Estimates for the parameters F_{rel} and MTT indicated that food intake prior to administration of E7820 both decreased the absorption rate and increased bioavailability. Results of the simulation study showed increases in (log transformed) exposure variables C_{max}, AUC_{0–24} and \({\text{AUC}}_{{\text{0}} - \infty } \) (Table 3) in the fed state. However, as in the NCA, these results showed no evidence of significant food effect measured by these statistics, according to FDA definitions: confidence intervals for food effects on AUC an C_{max} were well within the 80–125% interval.
Comparison of NCA and PopPK results
As can be seen in Tables 2 and 3, the results for elimination (CL/F) and distribution (V/F) parameters obtained in both methods show close agreement. Elimination half-life in the PopPK analysis, estimated by reparametrization, was 7.10 h (RSE 8%), while the mean t_{1/2} in the NCA calculated over all days was 6.42 (CV 26%). In the NCA, the t_{1/2}, CL/F and V/F could not be calculated in profiles where not sufficient samples were collected, which was the case in 26 out of 66 profiles. The estimate for f_{ren} was also approximately the same in both methods. In both approaches no significant food effect on exposure parameters AUC and C_{max} was found. BSV for CL/F and V/F in the PopPK analysis as well as in the NCA were both estimated at about 50%. WSV in absorption parameters was high in the PopPK analysis and was not estimated in the NCA due to the low number of occasions (three or less for every patient).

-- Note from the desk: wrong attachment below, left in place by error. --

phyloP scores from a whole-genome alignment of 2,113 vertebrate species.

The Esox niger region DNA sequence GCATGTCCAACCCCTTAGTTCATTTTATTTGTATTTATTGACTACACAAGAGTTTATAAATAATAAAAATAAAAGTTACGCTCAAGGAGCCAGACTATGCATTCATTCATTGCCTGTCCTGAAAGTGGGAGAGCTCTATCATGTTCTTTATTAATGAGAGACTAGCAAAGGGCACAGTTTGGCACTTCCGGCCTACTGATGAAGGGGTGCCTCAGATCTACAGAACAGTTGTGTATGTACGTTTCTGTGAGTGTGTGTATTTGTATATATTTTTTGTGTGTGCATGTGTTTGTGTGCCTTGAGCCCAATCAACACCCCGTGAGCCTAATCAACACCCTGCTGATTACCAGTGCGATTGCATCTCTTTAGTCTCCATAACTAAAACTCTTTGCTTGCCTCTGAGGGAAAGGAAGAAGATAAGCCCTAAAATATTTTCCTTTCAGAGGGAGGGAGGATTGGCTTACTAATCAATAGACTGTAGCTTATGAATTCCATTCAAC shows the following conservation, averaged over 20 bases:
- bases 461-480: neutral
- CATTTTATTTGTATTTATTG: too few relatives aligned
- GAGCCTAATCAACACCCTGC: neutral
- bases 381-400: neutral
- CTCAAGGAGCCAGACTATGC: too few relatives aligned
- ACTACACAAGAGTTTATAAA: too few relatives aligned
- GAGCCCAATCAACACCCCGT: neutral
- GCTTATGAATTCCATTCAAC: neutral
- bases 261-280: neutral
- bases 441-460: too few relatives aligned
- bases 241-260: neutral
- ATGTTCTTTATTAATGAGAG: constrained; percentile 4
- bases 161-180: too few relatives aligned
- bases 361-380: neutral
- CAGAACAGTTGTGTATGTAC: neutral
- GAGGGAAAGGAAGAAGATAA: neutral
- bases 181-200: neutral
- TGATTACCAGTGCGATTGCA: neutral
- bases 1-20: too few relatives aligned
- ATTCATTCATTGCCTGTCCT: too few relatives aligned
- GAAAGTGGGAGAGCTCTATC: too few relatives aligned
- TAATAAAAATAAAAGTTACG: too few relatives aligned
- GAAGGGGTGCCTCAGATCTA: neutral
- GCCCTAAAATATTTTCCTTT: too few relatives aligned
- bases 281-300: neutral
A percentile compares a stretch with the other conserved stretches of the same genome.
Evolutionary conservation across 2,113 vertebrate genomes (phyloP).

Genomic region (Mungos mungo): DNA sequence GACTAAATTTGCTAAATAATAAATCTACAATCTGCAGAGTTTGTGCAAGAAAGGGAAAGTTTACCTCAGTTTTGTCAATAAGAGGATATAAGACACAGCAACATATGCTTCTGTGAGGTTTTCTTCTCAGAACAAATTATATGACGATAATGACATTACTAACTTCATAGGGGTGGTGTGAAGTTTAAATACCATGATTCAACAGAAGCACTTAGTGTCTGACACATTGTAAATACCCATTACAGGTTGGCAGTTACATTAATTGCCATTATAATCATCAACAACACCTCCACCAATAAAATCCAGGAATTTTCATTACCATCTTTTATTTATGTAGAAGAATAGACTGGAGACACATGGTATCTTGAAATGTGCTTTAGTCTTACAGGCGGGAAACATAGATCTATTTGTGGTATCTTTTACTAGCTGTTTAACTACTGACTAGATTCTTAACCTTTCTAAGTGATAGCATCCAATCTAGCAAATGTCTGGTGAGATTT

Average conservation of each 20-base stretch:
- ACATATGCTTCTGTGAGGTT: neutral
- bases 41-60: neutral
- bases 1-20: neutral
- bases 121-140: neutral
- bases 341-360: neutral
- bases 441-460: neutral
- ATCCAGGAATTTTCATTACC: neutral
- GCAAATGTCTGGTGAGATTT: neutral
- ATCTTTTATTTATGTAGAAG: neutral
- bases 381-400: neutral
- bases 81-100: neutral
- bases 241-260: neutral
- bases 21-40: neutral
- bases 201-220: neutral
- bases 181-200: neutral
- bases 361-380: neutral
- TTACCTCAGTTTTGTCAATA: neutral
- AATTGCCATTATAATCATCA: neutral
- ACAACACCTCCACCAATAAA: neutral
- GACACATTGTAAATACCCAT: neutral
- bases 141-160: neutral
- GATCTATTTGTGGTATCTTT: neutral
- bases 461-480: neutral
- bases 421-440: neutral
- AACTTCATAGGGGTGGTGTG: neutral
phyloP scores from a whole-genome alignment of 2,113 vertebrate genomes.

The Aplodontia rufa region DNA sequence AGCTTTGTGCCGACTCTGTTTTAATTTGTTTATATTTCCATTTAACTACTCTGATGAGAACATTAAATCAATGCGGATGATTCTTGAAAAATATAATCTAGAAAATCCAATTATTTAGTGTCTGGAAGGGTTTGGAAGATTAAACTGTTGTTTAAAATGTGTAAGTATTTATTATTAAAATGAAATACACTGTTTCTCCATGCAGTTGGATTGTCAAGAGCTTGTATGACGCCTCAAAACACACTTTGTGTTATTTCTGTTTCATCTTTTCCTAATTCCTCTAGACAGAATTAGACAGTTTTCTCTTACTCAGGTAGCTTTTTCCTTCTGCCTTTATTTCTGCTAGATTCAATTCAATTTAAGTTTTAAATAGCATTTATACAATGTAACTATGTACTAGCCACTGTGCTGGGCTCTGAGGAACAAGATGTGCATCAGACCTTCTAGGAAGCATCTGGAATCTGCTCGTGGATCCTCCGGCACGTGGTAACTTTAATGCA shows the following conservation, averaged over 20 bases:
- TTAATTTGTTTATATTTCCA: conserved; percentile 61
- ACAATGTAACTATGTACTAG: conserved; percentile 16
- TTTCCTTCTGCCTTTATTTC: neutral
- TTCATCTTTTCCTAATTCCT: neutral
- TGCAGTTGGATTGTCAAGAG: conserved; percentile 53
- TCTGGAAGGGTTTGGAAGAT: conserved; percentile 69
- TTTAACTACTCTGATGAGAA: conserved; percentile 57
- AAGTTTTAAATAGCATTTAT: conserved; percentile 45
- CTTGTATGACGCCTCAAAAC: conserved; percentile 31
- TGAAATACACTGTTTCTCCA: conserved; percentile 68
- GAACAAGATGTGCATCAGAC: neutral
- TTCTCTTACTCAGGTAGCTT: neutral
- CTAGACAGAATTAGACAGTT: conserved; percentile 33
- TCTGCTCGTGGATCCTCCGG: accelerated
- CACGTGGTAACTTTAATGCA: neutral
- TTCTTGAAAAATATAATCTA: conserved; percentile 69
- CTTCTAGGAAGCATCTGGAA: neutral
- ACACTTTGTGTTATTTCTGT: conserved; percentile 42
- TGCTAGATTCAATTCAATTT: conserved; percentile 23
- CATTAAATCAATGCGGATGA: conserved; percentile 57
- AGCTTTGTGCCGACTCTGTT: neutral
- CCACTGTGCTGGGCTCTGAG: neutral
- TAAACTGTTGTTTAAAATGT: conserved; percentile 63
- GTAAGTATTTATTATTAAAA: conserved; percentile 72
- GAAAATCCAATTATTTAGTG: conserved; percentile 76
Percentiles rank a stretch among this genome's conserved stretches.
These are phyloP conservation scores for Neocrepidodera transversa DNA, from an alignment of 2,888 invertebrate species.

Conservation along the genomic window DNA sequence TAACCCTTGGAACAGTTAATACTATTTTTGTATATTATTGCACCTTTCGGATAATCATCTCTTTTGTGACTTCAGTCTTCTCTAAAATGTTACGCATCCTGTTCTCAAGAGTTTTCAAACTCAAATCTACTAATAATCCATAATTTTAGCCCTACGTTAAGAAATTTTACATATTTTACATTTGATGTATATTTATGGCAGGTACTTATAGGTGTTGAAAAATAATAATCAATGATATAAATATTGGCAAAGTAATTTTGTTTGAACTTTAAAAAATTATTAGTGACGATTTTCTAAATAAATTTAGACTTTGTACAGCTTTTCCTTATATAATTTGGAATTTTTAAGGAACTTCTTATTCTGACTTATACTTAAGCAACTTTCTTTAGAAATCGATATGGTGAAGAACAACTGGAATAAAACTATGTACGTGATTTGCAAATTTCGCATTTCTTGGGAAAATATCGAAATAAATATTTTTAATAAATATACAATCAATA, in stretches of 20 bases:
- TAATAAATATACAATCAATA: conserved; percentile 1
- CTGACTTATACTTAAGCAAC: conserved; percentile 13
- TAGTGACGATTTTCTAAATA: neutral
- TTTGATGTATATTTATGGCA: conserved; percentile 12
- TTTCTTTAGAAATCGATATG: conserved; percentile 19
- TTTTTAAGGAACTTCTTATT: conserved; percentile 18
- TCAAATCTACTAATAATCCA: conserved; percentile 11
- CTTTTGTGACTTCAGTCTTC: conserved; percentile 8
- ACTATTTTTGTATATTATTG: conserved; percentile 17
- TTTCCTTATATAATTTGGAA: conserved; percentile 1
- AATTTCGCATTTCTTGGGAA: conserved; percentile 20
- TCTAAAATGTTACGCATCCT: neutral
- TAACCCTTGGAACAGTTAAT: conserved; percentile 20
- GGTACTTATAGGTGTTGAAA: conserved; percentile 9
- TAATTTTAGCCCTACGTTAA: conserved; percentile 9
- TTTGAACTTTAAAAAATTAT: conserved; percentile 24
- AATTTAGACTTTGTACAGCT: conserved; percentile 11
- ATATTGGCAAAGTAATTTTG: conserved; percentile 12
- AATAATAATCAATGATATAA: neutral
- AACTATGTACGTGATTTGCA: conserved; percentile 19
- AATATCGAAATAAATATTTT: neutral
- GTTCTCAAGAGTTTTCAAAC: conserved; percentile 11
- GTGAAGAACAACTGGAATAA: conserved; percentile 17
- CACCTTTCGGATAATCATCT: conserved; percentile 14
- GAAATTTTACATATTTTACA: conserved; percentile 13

Discussion
In the present study we described the assessment of the PK characteristics of the new oral anti-cancer agent E7820. Both population based non-linear mixed effect modelling, and a traditional NCA were performed.
PopPK modeling
A model that could describe all available data simultaneously, was developed. A rapid absorption was observed, with approximately half of the absorption process being completed after 1 h in the typical patient. The effect of food-intake prior to dose administration showed an effect on absorption kinetics: in the presence of food, the rate of absorption was decreased (increased MTT) and relative bioavailability was increased modestly. Both effects could be explained by delayed passage through the intestinal system due to the food intake. These effects did not result in significant changes in exposure measures AUC and C_{max}. Elimination half-life of E7820 was estimated at 7 h, thereby supporting qd or bid dosing. While high within patient variability in absorption rate and onset was observed, between-patient variability in clearance and distribution was moderate to high.